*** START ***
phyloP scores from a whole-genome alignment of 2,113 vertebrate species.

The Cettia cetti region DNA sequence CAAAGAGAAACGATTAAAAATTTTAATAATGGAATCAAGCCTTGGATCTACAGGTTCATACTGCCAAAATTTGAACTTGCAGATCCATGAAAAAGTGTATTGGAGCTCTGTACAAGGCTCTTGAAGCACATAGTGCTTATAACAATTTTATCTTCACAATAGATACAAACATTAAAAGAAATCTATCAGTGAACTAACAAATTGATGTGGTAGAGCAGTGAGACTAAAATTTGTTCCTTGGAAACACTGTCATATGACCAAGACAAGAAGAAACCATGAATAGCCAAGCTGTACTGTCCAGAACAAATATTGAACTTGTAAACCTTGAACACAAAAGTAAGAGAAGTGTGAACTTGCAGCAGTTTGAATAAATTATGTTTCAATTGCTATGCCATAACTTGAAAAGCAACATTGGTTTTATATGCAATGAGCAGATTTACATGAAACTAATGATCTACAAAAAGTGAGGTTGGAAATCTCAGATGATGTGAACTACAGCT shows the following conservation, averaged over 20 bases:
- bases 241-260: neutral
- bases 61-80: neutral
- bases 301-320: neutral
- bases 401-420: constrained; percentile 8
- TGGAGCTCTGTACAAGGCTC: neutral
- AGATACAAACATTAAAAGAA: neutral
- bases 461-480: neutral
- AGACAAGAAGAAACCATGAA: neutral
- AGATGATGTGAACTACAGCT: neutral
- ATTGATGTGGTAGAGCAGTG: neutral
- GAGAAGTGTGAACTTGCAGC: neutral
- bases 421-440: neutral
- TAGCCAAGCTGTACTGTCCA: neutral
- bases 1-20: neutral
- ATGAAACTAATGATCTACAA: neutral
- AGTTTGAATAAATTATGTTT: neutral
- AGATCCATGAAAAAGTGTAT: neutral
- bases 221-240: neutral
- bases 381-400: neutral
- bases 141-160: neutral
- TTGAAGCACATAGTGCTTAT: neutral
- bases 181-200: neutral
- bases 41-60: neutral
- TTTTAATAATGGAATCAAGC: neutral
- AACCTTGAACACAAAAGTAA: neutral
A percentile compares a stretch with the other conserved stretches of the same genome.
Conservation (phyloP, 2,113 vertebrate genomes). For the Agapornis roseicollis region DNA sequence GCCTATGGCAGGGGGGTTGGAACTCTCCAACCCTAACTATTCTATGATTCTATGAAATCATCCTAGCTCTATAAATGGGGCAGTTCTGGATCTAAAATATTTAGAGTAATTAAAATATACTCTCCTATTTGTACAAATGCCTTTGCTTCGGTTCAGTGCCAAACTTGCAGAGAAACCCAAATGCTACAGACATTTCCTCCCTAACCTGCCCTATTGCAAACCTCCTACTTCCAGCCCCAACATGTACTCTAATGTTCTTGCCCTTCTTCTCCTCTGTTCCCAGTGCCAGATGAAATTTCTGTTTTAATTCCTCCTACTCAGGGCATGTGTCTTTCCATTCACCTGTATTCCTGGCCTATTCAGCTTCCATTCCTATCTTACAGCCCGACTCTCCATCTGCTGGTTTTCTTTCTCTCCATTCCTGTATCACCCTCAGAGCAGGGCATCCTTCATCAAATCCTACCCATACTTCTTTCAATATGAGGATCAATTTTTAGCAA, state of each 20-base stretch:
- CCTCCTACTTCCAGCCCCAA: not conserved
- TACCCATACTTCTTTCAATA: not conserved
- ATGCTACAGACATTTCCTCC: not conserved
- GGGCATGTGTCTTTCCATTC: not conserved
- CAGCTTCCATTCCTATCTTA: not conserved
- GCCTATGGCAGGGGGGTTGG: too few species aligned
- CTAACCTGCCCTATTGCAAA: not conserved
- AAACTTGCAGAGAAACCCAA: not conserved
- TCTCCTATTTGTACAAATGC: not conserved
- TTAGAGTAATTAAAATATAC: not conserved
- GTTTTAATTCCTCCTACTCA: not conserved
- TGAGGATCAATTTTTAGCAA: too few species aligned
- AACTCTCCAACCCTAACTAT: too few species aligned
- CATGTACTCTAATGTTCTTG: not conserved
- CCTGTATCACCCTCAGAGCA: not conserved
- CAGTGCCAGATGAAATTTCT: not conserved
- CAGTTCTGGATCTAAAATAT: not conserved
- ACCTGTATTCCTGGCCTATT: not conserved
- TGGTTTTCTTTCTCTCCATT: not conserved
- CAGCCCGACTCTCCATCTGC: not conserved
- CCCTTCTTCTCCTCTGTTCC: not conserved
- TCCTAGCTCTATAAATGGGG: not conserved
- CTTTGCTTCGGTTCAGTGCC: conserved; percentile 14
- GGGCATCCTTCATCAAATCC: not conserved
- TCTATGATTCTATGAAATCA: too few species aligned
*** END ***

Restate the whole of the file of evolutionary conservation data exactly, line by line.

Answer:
phyloP scores from a whole-genome alignment of 2,113 vertebrate species.

The Cettia cetti region DNA sequence CAAAGAGAAACGATTAAAAATTTTAATAATGGAATCAAGCCTTGGATCTACAGGTTCATACTGCCAAAATTTGAACTTGCAGATCCATGAAAAAGTGTATTGGAGCTCTGTACAAGGCTCTTGAAGCACATAGTGCTTATAACAATTTTATCTTCACAATAGATACAAACATTAAAAGAAATCTATCAGTGAACTAACAAATTGATGTGGTAGAGCAGTGAGACTAAAATTTGTTCCTTGGAAACACTGTCATATGACCAAGACAAGAAGAAACCATGAATAGCCAAGCTGTACTGTCCAGAACAAATATTGAACTTGTAAACCTTGAACACAAAAGTAAGAGAAGTGTGAACTTGCAGCAGTTTGAATAAATTATGTTTCAATTGCTATGCCATAACTTGAAAAGCAACATTGGTTTTATATGCAATGAGCAGATTTACATGAAACTAATGATCTACAAAAAGTGAGGTTGGAAATCTCAGATGATGTGAACTACAGCT shows the following conservation, averaged over 20 bases:
- bases 241-260: neutral
- bases 61-80: neutral
- bases 301-320: neutral
- bases 401-420: constrained; percentile 8
- TGGAGCTCTGTACAAGGCTC: neutral
- AGATACAAACATTAAAAGAA: neutral
- bases 461-480: neutral
- AGACAAGAAGAAACCATGAA: neutral
- AGATGATGTGAACTACAGCT: neutral
- ATTGATGTGGTAGAGCAGTG: neutral
- GAGAAGTGTGAACTTGCAGC: neutral
- bases 421-440: neutral
- TAGCCAAGCTGTACTGTCCA: neutral
- bases 1-20: neutral
- ATGAAACTAATGATCTACAA: neutral
- AGTTTGAATAAATTATGTTT: neutral
- AGATCCATGAAAAAGTGTAT: neutral
- bases 221-240: neutral
- bases 381-400: neutral
- bases 141-160: neutral
- TTGAAGCACATAGTGCTTAT: neutral
- bases 181-200: neutral
- bases 41-60: neutral
- TTTTAATAATGGAATCAAGC: neutral
- AACCTTGAACACAAAAGTAA: neutral
A percentile compares a stretch with the other conserved stretches of the same genome.
Conservation (phyloP, 2,113 vertebrate genomes). For the Agapornis roseicollis region DNA sequence GCCTATGGCAGGGGGGTTGGAACTCTCCAACCCTAACTATTCTATGATTCTATGAAATCATCCTAGCTCTATAAATGGGGCAGTTCTGGATCTAAAATATTTAGAGTAATTAAAATATACTCTCCTATTTGTACAAATGCCTTTGCTTCGGTTCAGTGCCAAACTTGCAGAGAAACCCAAATGCTACAGACATTTCCTCCCTAACCTGCCCTATTGCAAACCTCCTACTTCCAGCCCCAACATGTACTCTAATGTTCTTGCCCTTCTTCTCCTCTGTTCCCAGTGCCAGATGAAATTTCTGTTTTAATTCCTCCTACTCAGGGCATGTGTCTTTCCATTCACCTGTATTCCTGGCCTATTCAGCTTCCATTCCTATCTTACAGCCCGACTCTCCATCTGCTGGTTTTCTTTCTCTCCATTCCTGTATCACCCTCAGAGCAGGGCATCCTTCATCAAATCCTACCCATACTTCTTTCAATATGAGGATCAATTTTTAGCAA, state of each 20-base stretch:
- CCTCCTACTTCCAGCCCCAA: not conserved
- TACCCATACTTCTTTCAATA: not conserved
- ATGCTACAGACATTTCCTCC: not conserved
- GGGCATGTGTCTTTCCATTC: not conserved
- CAGCTTCCATTCCTATCTTA: not conserved
- GCCTATGGCAGGGGGGTTGG: too few species aligned
- CTAACCTGCCCTATTGCAAA: not conserved
- AAACTTGCAGAGAAACCCAA: not conserved
- TCTCCTATTTGTACAAATGC: not conserved
- TTAGAGTAATTAAAATATAC: not conserved
- GTTTTAATTCCTCCTACTCA: not conserved
- TGAGGATCAATTTTTAGCAA: too few species aligned
- AACTCTCCAACCCTAACTAT: too few species aligned
- CATGTACTCTAATGTTCTTG: not conserved
- CCTGTATCACCCTCAGAGCA: not conserved
- CAGTGCCAGATGAAATTTCT: not conserved
- CAGTTCTGGATCTAAAATAT: not conserved
- ACCTGTATTCCTGGCCTATT: not conserved
- TGGTTTTCTTTCTCTCCATT: not conserved
- CAGCCCGACTCTCCATCTGC: not conserved
- CCCTTCTTCTCCTCTGTTCC: not conserved
- TCCTAGCTCTATAAATGGGG: not conserved
- CTTTGCTTCGGTTCAGTGCC: conserved; percentile 14
- GGGCATCCTTCATCAAATCC: not conserved
- TCTATGATTCTATGAAATCA: too few species aligned